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cosco containership

Sheila Fitzgerald /

Germany Unlikely To Block China Port Buy

Total Views: 1014
October 25, 2022

By Christian Kraemer (Reuters) – Germany may allow China’s Cosco to take a smaller stake than originally planned in a Hamburg port terminal, in what a ministry source on Tuesday described as an “emergency solution” to approve the deal but mitigate the impact

Shipping giant Cosco made a bid last year to take a 35% stake in one of logistics firm HHLA’s three terminals in Germany’s largest port, but the German coalition has been divided over whether to let the deal go ahead. 

The compromise being discussed would see Berlin approving a sale of 24.9% of the terminal to Cosco. Sources said Germany’s economy and foreign ministries still wanted to block the deal entirely but are unlikely to succeed as Chancellor Olaf Scholz has not put the issue on the cabinet agenda.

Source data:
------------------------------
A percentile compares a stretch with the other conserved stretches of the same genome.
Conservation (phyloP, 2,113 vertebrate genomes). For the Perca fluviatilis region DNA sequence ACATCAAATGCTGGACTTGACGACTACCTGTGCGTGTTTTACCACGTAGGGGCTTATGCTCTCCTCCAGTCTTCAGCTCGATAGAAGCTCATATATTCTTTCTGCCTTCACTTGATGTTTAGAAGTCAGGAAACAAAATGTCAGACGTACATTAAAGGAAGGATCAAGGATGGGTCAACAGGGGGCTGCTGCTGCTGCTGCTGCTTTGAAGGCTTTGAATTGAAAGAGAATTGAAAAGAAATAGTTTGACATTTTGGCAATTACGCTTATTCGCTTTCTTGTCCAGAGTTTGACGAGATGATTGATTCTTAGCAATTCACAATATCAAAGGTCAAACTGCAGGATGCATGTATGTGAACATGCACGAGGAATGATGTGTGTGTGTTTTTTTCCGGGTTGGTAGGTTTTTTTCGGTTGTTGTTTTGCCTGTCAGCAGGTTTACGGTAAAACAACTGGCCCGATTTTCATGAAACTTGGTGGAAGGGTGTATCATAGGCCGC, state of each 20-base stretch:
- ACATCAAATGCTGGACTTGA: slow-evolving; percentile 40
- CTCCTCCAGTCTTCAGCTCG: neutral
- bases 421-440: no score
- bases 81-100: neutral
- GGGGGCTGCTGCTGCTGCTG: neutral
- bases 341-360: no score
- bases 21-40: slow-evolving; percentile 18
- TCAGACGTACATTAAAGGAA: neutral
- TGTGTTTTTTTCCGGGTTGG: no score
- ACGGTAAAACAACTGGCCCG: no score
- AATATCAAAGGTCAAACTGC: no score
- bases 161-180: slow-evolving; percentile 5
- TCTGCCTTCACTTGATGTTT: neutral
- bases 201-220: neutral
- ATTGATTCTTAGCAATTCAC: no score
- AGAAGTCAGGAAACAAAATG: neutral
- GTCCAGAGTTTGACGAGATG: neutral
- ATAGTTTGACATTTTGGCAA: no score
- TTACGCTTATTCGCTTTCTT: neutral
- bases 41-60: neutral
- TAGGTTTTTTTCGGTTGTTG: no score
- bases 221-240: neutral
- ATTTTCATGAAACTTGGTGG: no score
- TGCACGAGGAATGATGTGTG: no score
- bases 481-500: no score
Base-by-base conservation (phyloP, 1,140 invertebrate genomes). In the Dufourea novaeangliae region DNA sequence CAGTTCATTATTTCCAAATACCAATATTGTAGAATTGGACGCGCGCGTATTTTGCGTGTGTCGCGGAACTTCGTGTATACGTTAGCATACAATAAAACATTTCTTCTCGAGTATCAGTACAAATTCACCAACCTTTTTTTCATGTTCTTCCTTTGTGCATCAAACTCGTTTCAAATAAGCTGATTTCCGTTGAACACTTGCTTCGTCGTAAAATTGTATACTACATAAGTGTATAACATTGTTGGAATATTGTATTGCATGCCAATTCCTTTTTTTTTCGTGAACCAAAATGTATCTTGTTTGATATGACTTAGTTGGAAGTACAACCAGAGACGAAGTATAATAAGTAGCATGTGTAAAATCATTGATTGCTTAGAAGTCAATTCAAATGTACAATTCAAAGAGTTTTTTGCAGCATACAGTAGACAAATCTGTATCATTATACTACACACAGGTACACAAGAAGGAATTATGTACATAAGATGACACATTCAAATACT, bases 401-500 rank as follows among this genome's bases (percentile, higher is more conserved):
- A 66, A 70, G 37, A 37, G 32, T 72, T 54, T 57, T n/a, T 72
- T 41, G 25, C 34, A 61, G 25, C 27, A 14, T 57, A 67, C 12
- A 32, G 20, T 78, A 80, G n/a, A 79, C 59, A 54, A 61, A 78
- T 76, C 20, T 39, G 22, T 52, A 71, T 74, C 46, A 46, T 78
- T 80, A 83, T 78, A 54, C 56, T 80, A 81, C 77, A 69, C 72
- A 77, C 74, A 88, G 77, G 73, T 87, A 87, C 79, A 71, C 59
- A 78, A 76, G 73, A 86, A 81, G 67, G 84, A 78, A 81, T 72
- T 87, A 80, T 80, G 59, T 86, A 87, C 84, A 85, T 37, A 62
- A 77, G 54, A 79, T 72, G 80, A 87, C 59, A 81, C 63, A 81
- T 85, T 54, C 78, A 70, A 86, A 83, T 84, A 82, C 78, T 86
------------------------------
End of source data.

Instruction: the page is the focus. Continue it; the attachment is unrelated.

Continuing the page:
How the government handles the matter is seen as a gauge of how far Germany is willing to toughen its stance on China, its top trading partner, due to concerns about being overly dependent on the increasingly assertive authoritarian country. 

Also Read: EU Warned Germany Against China Port Buy

The sources said negotiations had not yet been finalized. The news comes a week before Scholz is due to travel to China.

Table Media’s China.Table had reported on Monday that Cosco might agree to a deal for a smaller stake, citing sources close to the negotiations. 

“The federal government departments involved see a limit to 24.9 percent as an ’emergency solution’ to prevent worse things from happening,” an economy ministry source said, adding a smaller stake would give Cosco less say in running the terminal.

“Of course, this does not solve the actual risk issues, so the departments continue to believe that a complete ban is the right way to go,” the source said. 

Beijing has previously said it hoped Germany would view the deal in an “objective and rational light” without politicizing economic relations. 

(Reporting by Christian Kraemer, Andreas Rinke and Alexander Ratz; Writing by Maria Sheahan and Matthias Williams; Editing by Miranda Murray, Mark Potter and Emelia Sithole-Matarise)

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